To fans of the Monster Hunter franchise, especially to those who played Monster Hunter World, this game may seem like a lesser version. That is far from the truth. Monster Hunter Rise is a stunning standalone addition to an already beautiful collection. Whilst maintaining the charm of older Monster Hunter games, Rise presents new challenges and a simpler experience for fans.
Kamura and kittens
Kamura Village is a smaller quest hub than what you are probably used to. But the characters within are what make it seem so timeless. You meet a range of people as a hunter, from quiet timid types to loud, exuberant NPCS. Despite it’s small size, Kamura is packed with action and quests. Although the lovable cast of the franchise is concentrated and thus some favourites have been axed, their disappearance is made up for. For veterans of the franchise, it’s sad to see a lack of the Meowster chef, but the substitute rice palicos are adorable enough to make up for it. I happily sat and listened to their songs every time I ate a meal, and advise you to do the same.
Palicos and Palamutes
Palicos are not the only sweethearts of Monster Hunter Rise though. When you’ve finished creating your hunter right at the beginning of the game, you are able to create your own Palamute. The introduction of this new companion allows the player to take a load off and travel faster through maps by riding their dog, essentially. As well as being a faster way to move, Palamute’s assist you in battle, much like your Palico partner. So whilst you’re out risking everything to attempt that quest for the third and final time, your animal associates join every step of the way.
Slingshot into action
Another new addition Rise presents is the wirebug travel aid. Rather than the slow, grinding trek to get from point A to B on the map, hunters are able to zip across large gaps using this. This has massively reduced the amount of time spent lugging heavy weapons across the ground. It is rechargeable, so can be used throughout play. When monsters flee during battle, and annoyingly disappear halfway down the map, you can sling yourself down in style. Between the wirebug system and your Palamute, travel never seemed so easy. This also reduces the heavy grinding feeling most Monster Hunter games present, and the very thing that has turned players away.
I found it extremely difficult to successfully use wirebugs when I first played through this game. I kept overshooting where I needed to go, and ended up plunging myself into a new realm of monsters to fight single handedly. This new element is definitely one which needs practise. I found it easier to use after playing for a few hours and it became clear that the game was designed around this feature. You can even use wirebugs in Kamura village. I spent a lot of time slingshotting myself around and ending up sat with Yomogi for a pre-hunt snack.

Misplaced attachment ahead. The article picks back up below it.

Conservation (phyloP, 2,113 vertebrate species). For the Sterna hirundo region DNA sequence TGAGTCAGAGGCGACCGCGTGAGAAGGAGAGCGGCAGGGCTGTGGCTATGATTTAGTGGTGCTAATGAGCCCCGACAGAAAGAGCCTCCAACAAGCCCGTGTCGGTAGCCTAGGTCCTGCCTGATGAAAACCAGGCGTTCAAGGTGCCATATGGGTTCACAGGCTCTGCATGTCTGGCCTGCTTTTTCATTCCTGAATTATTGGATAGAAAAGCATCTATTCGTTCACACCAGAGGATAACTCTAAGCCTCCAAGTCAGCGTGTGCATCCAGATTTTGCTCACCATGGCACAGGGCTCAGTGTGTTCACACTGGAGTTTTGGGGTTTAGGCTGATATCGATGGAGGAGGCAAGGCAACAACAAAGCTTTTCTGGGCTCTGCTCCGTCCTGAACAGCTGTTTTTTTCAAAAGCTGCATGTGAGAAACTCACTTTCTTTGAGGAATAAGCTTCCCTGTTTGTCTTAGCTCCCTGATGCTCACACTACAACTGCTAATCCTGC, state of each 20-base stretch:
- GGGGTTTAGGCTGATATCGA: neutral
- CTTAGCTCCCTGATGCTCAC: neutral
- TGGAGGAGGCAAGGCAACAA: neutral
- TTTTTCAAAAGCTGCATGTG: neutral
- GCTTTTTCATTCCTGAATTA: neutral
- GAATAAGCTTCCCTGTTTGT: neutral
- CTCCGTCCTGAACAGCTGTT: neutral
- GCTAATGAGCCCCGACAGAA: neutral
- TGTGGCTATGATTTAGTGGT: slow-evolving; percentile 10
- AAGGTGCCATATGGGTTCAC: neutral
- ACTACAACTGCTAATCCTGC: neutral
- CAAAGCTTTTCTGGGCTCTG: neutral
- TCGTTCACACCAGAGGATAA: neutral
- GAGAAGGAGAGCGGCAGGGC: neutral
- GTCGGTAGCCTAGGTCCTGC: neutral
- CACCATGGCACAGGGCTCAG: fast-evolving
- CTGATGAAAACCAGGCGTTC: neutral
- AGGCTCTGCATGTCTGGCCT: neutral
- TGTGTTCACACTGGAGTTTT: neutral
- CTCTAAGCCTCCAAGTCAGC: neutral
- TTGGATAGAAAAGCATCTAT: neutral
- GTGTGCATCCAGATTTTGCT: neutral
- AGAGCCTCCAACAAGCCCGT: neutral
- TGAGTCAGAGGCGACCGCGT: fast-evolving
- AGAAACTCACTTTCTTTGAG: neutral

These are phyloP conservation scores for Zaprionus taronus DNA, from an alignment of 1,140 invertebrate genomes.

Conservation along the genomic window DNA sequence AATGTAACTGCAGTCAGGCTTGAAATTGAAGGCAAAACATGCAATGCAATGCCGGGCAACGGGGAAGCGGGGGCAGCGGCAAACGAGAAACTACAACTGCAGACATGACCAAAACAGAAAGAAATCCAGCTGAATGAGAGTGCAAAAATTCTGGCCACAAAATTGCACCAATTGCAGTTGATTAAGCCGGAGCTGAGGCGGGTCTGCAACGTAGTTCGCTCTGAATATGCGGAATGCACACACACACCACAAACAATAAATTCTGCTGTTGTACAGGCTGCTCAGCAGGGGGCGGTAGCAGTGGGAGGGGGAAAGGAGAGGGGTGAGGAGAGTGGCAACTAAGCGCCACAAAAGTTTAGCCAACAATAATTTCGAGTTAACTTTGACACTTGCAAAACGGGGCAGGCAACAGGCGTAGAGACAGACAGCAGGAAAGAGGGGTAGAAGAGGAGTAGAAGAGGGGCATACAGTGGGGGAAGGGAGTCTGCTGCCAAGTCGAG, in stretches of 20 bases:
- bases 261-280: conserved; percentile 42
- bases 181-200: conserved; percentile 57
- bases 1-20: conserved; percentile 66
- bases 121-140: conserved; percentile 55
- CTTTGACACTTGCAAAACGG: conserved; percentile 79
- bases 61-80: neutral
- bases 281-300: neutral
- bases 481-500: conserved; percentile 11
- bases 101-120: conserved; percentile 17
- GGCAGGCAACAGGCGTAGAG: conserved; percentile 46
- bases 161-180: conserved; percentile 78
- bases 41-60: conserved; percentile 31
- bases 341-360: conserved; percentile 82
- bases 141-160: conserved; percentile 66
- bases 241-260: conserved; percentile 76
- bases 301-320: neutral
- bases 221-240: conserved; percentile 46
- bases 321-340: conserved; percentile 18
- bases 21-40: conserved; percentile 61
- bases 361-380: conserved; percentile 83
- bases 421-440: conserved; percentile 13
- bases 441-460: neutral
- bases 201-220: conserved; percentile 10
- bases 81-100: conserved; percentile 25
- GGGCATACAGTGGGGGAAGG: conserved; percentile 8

Combat within Rise is as fluid as you’d expect from a Monster Hunter game. You are able to eventually choose from a list of weapons, which as expected affects your attack. Unlike other games, long animations and cutscenes have been reduced during gameplay. Hunts are still long, enjoyable battles of brawn and you are still able to enjoy the open world. The downfall of these intense battles though is the dropping in frame rate when engaging in intense fighting. Massive quick attacks and the effects that go alongside cause the Switch to struggle. There is so much happening on screen at one time, it is easy to get lost in what you’re doing. Unforgivingly, potion consumption and preparations for battle can still land you in immeasurable pain. It’s lucky you have new battle buddies to take the brunt when you need to heal.
Rampage is a riot
A new style of combat has also been embedded within this game. You are tasked with defending a large tower either on your own or as a team. As herds of beasts hurtle towards you, you must pace cannons and traps to prevent destruction. Rampage (as the style of gameplay is titled) is an adaptation of the siege feature in previous games. Rather than having the indescribably massive monsters attacking though, you are faced with herds of species you’ve encountered already. You aren’t tied down with artillery as you’d expect to be, but this tower defence is more a test of how fast you can travel between weapons. It better be fast, or you will cause the village to face the wrath of a hundred beasts.
Rampage holds the potential to carry the most impressive elements of combat in the game as a whole. When facing challenges with your friends in co-op, things become extremely stressful. Luckily it pays off when a huge monster keels over before you. Rampage is exhilaratingly exhausting, and when you’re juggling a team and all the artillery you definitely feel the challenge. There are 31 creatures to find and face, which is a smaller roster than Monster Hunter Generations Ultimate. But it’s not a small number at all. Oppose to Monster Hunter World, which was quality over quantity, Rise feels a little too dependent on future updates. There’s enough action to sink your teeth into whilst the game is fresh, but if you expect it to be completed, that isn’t the case.
As a whole, Monster Hunter Rise is a beautiful and extremely enjoyable game. With dozens of hours of gameplay, there is so much to explore. Capcom have once again bought the franchise to life with this release. The game helps new players feel like masters from day one, and old players are able to refresh their love for the title. Future updates will aid the game into becoming something remarkable, but even from release this game is absolutely amazing. If you adore action packed RPG’s, this is for you, and is most certainly one of the best that the Nintendo Switch has to offer.